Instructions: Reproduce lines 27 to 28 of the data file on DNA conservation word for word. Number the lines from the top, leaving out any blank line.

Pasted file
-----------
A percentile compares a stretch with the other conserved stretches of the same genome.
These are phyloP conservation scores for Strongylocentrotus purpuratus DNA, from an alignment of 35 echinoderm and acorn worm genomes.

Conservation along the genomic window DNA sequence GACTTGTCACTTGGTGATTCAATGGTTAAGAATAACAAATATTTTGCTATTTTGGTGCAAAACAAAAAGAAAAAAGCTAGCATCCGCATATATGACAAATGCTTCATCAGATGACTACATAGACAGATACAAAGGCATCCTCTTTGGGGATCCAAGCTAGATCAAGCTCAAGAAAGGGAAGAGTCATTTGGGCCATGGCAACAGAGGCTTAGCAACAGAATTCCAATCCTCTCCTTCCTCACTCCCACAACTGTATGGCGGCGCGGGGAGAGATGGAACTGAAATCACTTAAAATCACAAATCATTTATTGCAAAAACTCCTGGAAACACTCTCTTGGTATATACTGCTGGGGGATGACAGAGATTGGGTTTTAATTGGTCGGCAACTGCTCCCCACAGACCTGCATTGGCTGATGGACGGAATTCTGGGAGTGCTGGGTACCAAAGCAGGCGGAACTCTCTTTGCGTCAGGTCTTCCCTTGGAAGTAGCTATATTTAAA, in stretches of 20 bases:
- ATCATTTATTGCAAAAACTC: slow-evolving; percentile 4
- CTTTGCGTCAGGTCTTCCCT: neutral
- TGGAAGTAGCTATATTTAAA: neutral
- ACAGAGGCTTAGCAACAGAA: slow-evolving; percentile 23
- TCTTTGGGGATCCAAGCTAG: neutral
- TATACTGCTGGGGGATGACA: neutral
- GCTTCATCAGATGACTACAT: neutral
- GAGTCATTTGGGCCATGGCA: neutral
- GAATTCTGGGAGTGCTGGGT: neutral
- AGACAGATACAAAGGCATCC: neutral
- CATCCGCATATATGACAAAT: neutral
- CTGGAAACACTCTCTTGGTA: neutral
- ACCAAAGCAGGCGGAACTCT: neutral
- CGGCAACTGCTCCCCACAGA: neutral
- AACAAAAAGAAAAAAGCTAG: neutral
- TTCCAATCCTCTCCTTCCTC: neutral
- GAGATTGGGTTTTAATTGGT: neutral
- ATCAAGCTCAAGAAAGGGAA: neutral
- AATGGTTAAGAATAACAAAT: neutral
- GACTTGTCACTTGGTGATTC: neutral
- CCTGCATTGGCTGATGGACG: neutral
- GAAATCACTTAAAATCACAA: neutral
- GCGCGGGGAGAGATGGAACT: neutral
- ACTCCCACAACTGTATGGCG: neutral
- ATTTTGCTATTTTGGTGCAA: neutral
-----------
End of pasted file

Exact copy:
- ACTCCCACAACTGTATGGCG: neutral
- ATTTTGCTATTTTGGTGCAA: neutral